Carbon dioxide is the inescapable combustion byproduct of gasoline and other carbon-based fuels. Larger, heavier vehicles use more fuel per mile driven, and consequently emit more grams of CO2 per mile. If plaintiffs prevail, EPA will have to require automakers to downsize and/or restrict production of SUVs, large passenger cars, and other high-CO2-emitting vehicles - the very vehicles that are Detroit's biggest sellers. So at a minimum, a victory for plaintiffs will restrict consumer choice and further erode the competitiveness of U.S. automakers.

Even more damaging is the precedent that the plaintiffs hope to set. If the court compels the EPA to classify CO2 as a regulated pollutant, it will unleash a torrent of copycat lawsuits. Future suits will demand that the EPA both curb CO2 emissions from other sectors and continually tighten the controls. Even though President Bush, significant congressional majorities, and most voters oppose the Kyoto treaty, the flood of litigation would establish a national energy-rationing system indistinguishable from Kyoto.

The good news is that plaintiffs are going to lose, because CO2 regulation is patently illegal under both the CAA and the Energy Policy and Conservation Act (EPCA).

To see why plaintiffs' suit is without merit, it suffices to ask two simple questions: Why was the McCain-Lieberman Climate Stewardship Act, which seeks to cap CO2 emissions from all U.S. economic sectors, arguably the most controversial piece of legislation to come to a vote in the 108th Congress? And why is the Kyoto Protocol on climate change, which would require more stringent CO2 emission reductions, arguably the most controversial treaty to be debated by U.S. policymakers in the past nine years?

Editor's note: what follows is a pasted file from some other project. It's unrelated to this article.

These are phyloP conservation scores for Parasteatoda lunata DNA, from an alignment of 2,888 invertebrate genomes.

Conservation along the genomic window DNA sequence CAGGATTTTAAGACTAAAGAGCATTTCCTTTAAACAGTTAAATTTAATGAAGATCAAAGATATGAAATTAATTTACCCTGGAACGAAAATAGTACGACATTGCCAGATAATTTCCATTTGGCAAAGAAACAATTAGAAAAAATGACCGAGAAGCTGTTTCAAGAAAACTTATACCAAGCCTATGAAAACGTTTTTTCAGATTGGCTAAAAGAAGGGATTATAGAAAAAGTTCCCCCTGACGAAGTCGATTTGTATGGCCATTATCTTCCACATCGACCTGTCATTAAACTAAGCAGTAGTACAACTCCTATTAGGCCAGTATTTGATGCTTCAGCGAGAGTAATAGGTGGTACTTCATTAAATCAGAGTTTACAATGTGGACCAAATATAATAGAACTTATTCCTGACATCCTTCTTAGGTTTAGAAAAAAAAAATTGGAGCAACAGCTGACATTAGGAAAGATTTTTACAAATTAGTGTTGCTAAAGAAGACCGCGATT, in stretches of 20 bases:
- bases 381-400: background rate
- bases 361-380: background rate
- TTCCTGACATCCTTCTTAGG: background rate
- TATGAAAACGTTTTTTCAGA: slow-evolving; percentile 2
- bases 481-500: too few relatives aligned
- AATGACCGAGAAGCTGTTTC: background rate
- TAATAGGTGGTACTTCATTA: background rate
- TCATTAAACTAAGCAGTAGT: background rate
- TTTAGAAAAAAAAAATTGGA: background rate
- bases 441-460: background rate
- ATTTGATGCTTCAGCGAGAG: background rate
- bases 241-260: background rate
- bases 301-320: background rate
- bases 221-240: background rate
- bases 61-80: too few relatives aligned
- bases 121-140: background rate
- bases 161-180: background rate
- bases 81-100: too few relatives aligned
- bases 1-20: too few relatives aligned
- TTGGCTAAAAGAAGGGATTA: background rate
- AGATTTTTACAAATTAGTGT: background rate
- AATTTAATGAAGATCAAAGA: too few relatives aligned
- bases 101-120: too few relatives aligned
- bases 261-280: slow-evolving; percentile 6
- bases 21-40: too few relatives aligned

The answer is that both Kyoto and McCain-Lieberman would fundamentally alter U.S. law and regulatory policy on the production and use of energy. The federal government has never regulated CO2 emissions - that is hardly surprising. Carbon dioxide is the intended combustion byproduct of the carbonaceous fuels - coal, oil, and natural gas - that supply roughly 85 percent of all the energy Americans use. The power to restrict CO2 emissions is literally the power to cripple U.S. productivity, competitiveness, and growth.

The Senate preemptively rejected Kyoto as too costly and unfair to the United States when, in July 1997, it passed the Byrd-Hagel resolution by a 95-0 vote. The Senate similarly rejected McCain-Lieberman by 55-43 on October 30, 2003. Yet the AGs and their allies claim that EPA has a mandatory duty to regulate CO2. Their lawsuit implies that Kyoto and McCain-Lieberman, in substance if not detail, are already the law of the land - a preposterous opinion. What the plaintiffs are really trying to do is usurp Congress's lawmaking power. They are attempting, through not-very-clever legalisms, to install an energy-rationing regime that Congress never approved.

More -- much more -- here


Many people would like to be kind to others so Leftists exploit that with their nonsense about equality. Most people want a clean, green environment so Greenies exploit that by inventing all sorts of far-fetched threats to the environment. But for both, the real motive is to promote themselves as wiser and better than everyone else, truth regardless.